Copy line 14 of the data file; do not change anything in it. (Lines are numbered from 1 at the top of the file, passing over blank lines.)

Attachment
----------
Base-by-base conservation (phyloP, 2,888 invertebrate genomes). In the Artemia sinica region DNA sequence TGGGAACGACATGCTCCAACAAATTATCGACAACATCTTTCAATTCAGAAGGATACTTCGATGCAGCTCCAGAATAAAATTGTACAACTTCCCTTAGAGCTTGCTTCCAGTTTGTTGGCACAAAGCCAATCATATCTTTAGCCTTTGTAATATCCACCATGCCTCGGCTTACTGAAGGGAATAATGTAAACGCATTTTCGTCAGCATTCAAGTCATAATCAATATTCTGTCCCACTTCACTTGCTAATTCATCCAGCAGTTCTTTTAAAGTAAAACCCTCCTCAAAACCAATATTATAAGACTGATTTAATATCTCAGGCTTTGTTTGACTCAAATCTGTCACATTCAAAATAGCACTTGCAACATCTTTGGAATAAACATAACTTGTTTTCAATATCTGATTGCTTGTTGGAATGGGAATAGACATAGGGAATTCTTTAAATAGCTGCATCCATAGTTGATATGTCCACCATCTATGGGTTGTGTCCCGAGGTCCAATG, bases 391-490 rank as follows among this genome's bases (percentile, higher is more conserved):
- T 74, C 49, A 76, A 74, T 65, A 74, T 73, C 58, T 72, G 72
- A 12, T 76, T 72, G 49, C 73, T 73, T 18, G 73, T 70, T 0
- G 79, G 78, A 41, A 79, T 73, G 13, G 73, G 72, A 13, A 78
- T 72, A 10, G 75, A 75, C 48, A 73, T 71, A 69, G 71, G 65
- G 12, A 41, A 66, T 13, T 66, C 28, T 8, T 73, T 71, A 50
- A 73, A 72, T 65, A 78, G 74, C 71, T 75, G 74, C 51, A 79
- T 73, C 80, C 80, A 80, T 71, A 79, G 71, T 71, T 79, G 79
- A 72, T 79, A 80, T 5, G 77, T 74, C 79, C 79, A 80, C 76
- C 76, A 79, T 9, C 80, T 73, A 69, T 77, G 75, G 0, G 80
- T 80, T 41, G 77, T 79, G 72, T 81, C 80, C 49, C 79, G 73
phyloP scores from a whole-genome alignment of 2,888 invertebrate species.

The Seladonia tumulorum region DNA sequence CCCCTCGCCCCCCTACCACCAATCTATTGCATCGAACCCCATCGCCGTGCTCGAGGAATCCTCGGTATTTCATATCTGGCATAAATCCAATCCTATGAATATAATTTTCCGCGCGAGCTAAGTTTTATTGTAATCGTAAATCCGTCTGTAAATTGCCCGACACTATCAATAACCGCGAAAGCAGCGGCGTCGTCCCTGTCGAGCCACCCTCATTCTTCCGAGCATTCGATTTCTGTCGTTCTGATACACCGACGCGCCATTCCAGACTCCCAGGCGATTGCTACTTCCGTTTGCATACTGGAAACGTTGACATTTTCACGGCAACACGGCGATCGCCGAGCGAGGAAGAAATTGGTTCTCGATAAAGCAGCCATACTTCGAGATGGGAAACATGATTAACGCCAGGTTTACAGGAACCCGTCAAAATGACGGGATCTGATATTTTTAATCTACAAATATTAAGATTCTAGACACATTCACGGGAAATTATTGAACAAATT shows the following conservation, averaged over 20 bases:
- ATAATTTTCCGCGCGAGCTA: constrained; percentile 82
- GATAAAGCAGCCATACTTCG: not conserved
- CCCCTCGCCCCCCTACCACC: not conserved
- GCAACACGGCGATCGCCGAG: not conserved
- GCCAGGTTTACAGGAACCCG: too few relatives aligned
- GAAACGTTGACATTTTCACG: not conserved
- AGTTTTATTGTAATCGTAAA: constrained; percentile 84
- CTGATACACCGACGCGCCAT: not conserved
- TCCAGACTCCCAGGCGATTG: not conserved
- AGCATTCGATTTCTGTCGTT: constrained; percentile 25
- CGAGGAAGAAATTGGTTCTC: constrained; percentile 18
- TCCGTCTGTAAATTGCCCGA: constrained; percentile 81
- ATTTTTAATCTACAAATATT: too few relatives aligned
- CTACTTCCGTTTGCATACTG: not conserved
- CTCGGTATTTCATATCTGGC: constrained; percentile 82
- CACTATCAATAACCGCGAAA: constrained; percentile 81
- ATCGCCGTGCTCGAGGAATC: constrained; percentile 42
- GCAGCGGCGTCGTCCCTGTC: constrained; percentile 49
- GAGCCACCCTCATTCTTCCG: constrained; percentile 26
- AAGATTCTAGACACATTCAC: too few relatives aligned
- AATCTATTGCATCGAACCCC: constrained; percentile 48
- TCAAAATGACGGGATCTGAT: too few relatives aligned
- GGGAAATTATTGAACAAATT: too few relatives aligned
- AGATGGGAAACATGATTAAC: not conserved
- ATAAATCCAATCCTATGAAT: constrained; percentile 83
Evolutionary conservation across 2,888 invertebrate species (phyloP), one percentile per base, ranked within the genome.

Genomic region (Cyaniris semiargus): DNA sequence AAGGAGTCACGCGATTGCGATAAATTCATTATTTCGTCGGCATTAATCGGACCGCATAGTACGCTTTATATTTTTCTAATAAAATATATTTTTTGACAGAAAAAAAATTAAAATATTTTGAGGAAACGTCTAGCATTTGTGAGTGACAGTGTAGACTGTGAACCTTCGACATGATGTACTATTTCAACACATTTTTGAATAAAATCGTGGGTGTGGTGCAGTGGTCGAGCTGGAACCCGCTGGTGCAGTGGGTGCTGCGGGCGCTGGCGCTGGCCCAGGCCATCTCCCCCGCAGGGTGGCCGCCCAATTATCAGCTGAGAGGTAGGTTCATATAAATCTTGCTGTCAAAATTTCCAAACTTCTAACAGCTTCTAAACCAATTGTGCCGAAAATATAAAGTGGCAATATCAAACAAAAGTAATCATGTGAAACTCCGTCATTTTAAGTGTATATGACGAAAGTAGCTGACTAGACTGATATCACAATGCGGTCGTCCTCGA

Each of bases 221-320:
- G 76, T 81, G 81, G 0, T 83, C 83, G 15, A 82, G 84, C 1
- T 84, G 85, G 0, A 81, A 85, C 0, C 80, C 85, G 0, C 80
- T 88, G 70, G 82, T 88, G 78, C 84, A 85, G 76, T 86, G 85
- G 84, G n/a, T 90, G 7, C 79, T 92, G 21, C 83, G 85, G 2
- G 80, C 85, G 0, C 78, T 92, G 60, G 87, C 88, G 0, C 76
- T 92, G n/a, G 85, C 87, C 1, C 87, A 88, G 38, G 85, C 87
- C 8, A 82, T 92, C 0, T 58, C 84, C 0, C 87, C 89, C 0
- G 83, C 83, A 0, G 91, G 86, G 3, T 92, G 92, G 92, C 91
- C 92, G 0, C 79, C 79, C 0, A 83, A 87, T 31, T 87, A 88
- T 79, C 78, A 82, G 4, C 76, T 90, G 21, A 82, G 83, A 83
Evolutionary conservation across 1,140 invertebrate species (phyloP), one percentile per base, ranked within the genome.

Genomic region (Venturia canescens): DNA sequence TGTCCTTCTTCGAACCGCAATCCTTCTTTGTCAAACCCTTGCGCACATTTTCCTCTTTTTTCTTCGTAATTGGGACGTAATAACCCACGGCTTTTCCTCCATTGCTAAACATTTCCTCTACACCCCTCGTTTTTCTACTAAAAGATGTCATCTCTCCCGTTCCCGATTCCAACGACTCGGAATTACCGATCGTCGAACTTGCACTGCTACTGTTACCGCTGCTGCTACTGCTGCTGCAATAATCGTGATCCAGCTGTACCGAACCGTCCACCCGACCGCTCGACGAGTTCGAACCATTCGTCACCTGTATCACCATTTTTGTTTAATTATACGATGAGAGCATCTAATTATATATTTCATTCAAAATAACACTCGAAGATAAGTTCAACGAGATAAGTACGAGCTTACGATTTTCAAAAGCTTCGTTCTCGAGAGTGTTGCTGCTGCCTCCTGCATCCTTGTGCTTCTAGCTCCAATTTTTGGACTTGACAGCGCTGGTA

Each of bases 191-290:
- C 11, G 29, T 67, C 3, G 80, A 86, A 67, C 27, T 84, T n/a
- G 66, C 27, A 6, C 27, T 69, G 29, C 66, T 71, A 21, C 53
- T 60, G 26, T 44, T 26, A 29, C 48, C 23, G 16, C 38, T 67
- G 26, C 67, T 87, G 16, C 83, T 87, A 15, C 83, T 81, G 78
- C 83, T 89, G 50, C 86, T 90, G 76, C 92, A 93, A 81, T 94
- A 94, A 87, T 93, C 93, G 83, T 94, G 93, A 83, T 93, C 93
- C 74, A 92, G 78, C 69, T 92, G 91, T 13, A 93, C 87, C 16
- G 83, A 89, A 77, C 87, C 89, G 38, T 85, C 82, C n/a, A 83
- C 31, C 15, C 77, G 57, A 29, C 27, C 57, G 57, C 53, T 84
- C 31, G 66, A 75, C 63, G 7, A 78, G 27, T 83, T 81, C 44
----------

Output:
- ATAATTTTCCGCGCGAGCTA: constrained; percentile 82